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I have this .htaccess rule:

RewriteRule viewshoplatest/(.*)/(.*)/(.*)/(.*)/(.*)/(.*)/(.*)/(.*)/(.*)/(.*)/(.*)/(.*)/(.*)/(.*)/(.*)/(.*)/$ /viewshoplatest.php?$1=$2&$3=$4&$5=$6&$7=$8&$9=$10&$11=$12&$13=$14&$15=$16

It should map a URL like this:


to this:


When I click on link and print $_GET variables I get this:

Array ( [start] => 10 [end] => 10 [filter] => 0 [ownerid] => 0 [sortby] => start0 [start1] => start2 [start3] => start4 [start5] => start6 )

Any ideas as to why it’s behaving badly?

Ok i have fixed this by rewriting the rule to

RewriteRule viewshoplatest/start/(.*)/end/(.*)/filter/(.*)/ownerid/(.*)/sortby/(.*)/sortdir/(.*)/cat/(.*)/scat/(.*)/$ /viewshoplatest.php?start=$1&end=$2&filter=$3&ownerid=$4&sortby=$5&sortdir=$6&cat=$7&scat=$8
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looks to me like when it reaches above $9 it calls $1 for $10 and above –  Sir Lojik Sep 7 '10 at 5:07

2 Answers 2

up vote 5 down vote accepted

First of all: You shouldn’t use .* if you can be more specific, like in this case [^/]+. Because multiple .* can cause immense backtracking. So:

RewriteRule ^viewshoplatest/([^/]+)/([^/]+)/([^/]+)/([^/]+)/([^/]+)/([^/]+)/([^/]+)/([^/]+)/([^/]+)/([^/]+)/([^/]+)/([^/]+)/([^/]+)/([^/]+)/([^/]+)/([^/]+)/$ /viewshoplatest.php?$1=$2&$3=$4&$5=$6&$7=$8&$9=$10&$11=$12&$13=$14&$15=$16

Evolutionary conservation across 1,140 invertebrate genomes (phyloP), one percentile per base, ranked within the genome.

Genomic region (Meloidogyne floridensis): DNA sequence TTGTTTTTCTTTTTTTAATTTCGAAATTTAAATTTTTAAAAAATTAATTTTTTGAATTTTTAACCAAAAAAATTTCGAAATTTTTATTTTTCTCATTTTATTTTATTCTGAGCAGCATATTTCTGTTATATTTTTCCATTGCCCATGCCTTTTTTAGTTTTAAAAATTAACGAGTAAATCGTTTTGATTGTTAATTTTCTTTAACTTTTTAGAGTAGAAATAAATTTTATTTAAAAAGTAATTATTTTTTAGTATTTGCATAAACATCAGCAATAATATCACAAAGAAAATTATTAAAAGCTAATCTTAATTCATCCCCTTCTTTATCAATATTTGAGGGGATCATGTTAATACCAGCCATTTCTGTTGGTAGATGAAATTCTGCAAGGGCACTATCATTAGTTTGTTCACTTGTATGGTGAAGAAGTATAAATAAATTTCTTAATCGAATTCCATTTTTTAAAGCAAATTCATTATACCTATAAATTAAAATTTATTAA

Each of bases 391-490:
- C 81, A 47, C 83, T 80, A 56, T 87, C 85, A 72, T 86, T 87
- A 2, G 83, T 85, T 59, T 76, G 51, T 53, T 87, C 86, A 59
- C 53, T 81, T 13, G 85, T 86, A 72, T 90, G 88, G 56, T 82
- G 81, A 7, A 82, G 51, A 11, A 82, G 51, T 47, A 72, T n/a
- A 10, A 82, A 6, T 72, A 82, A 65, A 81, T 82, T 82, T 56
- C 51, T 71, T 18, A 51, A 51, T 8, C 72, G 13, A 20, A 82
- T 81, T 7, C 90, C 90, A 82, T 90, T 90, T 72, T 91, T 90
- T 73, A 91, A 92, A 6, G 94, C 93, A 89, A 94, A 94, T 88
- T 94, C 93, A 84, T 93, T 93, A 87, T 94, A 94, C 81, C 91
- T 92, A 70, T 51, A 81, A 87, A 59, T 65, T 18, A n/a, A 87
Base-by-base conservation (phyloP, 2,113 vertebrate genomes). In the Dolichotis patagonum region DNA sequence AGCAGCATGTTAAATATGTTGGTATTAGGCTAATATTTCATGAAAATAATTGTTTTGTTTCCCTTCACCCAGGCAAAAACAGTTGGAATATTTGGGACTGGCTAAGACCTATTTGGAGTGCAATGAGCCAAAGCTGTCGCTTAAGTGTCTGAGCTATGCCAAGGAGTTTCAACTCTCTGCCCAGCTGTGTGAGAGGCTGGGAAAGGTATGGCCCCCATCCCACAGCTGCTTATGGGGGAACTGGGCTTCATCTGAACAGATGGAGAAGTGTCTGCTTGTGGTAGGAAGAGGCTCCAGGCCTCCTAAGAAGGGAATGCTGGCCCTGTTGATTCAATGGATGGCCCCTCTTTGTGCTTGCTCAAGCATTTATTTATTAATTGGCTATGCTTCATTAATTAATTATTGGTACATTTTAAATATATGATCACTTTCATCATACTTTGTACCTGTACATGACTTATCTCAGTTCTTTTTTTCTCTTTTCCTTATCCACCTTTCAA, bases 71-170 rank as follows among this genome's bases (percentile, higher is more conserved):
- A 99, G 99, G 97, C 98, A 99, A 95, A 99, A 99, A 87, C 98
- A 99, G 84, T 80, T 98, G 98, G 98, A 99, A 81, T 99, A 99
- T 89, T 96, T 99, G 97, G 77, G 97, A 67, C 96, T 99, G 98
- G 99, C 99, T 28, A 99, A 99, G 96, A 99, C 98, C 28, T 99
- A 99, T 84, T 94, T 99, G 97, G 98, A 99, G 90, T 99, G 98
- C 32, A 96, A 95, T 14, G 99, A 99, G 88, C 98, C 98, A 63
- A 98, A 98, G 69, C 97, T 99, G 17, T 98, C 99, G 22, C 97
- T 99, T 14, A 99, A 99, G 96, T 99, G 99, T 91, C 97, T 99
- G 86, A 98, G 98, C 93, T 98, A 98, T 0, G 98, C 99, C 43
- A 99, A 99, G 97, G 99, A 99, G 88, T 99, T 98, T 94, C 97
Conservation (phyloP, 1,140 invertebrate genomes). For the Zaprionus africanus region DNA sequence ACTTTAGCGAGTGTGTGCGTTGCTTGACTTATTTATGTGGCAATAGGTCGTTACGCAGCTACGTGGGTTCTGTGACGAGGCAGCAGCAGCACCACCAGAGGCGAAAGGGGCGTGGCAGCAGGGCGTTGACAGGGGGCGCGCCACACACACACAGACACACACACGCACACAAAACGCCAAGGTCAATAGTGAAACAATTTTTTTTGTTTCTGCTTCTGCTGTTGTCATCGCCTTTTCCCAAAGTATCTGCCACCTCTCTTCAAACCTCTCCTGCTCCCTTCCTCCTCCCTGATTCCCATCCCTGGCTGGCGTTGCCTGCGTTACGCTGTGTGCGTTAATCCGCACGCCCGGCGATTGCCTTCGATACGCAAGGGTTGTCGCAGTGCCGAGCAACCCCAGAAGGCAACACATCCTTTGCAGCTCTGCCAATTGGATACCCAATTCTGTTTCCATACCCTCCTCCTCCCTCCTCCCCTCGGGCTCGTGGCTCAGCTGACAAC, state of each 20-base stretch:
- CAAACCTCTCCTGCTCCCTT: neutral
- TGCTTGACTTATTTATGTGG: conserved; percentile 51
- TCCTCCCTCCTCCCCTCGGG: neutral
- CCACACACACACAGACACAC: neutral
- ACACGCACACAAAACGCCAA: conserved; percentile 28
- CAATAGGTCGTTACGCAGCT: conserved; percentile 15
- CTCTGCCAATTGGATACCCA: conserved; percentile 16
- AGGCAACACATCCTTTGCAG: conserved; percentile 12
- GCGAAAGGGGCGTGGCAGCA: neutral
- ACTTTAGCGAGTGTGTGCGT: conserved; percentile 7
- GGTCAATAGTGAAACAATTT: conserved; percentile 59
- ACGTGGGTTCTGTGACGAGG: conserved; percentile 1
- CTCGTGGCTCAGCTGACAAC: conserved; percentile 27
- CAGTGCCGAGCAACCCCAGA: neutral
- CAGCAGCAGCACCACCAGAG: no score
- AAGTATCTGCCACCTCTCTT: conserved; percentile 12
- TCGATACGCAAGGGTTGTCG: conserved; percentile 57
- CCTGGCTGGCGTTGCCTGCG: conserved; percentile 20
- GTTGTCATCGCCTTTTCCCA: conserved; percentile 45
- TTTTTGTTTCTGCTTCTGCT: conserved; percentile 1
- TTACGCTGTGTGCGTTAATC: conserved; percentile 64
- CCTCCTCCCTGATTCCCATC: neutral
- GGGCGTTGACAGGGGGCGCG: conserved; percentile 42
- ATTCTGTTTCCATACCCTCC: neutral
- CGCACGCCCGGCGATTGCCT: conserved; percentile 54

You can use a took like RegexBuddy to see the difference in how these regular expressions are processed.

But since mod_rewrite does only allow to reference the first nine groups (see Tim’s answer), you could use an iterative approach and process one parameter at a time:

RewriteRule ^viewshoplatest/([^/]+)/([^/]+)/([^/]+/[^/]+/.*)$ /viewshoplatest/$3?$1=$2 [QSA,N]
RewriteRule ^viewshoplatest/([^/]+)/([^/]+)/([^/]*)/?$ /viewshoplatest.php?$1=$2&$3 [QSA,L]

The first rule will process one parameter pair at a time (except the last pair) by append it to the already existing ones (see QSA flag) and then restart the rewriting process without incrementing the internal recursion counter (see N flag). The second rule will then rewrite the last parameter pair (or just the name) and end the iteration.

But since using the N flag might be dangerous as it can cause an infinite recursion, you could also use PHP to parse the requested path:

$segments = implode('/', trim($_SERVER['REQUEST_URI_PATH'], '/'));
array_shift($segments); // remove path prefix "/viewshoplatest"
for ($i=0, $n=count($segments); $i<$n; ) {
    $_GET[rawurldecode($segments[$i++])] = ($i < $n) ? rawurldecode($segments[$i++]) : null;

Now you just need this rule to pass the request through:

RewriteRule ^viewshoplatest(/|$) /viewshoplatest.php [L]
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MINOR correction above: explode() the REQUEST_URI_PATH, not implode(). :) –  cautionbug Oct 22 '13 at 16:16

Just to expand on what you found out, you can only define nine groups to be used as backreferences, which is why it's generally a better idea to rewrite to a script sans-query string and have the script examine REQUEST_URI in cases where you will have a lot of data to parse out.

From the documentation:

Back-references are identifiers of the form $N (N=0..9), which will be replaced by the contents of the Nth group of the matched Pattern

$0 is the entire matched pattern, giving you the remaining nine numbers to work with. Any higher number is treated as a backreference followed by some literal numeric characters.

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